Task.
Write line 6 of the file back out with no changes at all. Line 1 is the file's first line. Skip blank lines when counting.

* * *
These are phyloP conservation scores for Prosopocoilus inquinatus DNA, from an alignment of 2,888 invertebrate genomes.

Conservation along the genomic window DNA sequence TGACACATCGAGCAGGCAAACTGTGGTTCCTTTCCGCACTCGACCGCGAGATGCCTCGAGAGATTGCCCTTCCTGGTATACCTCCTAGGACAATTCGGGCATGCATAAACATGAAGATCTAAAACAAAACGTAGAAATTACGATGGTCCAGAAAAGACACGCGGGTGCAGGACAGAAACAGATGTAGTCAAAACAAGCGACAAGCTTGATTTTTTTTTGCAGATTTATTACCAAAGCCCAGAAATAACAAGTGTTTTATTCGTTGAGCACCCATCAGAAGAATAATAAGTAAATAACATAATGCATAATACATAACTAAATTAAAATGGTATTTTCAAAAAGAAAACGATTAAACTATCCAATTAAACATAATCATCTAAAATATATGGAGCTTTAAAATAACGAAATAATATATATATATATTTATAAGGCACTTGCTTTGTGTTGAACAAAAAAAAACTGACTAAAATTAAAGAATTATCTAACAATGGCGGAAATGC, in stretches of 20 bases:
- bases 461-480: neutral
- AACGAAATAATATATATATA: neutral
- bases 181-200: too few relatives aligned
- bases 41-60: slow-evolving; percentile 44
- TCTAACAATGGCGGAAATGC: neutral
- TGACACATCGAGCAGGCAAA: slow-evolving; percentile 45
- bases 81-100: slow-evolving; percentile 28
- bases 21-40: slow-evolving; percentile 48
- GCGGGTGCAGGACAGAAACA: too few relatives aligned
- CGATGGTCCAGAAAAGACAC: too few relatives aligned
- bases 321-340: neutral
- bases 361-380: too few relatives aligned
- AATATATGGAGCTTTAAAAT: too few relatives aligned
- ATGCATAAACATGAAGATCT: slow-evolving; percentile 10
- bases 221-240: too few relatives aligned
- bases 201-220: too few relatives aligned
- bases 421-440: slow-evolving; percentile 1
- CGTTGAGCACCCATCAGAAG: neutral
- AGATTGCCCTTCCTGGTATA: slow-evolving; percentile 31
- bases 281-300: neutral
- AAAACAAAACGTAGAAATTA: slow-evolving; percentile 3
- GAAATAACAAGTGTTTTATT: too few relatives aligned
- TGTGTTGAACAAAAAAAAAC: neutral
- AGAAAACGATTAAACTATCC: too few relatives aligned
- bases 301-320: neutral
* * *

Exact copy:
- bases 41-60: slow-evolving; percentile 44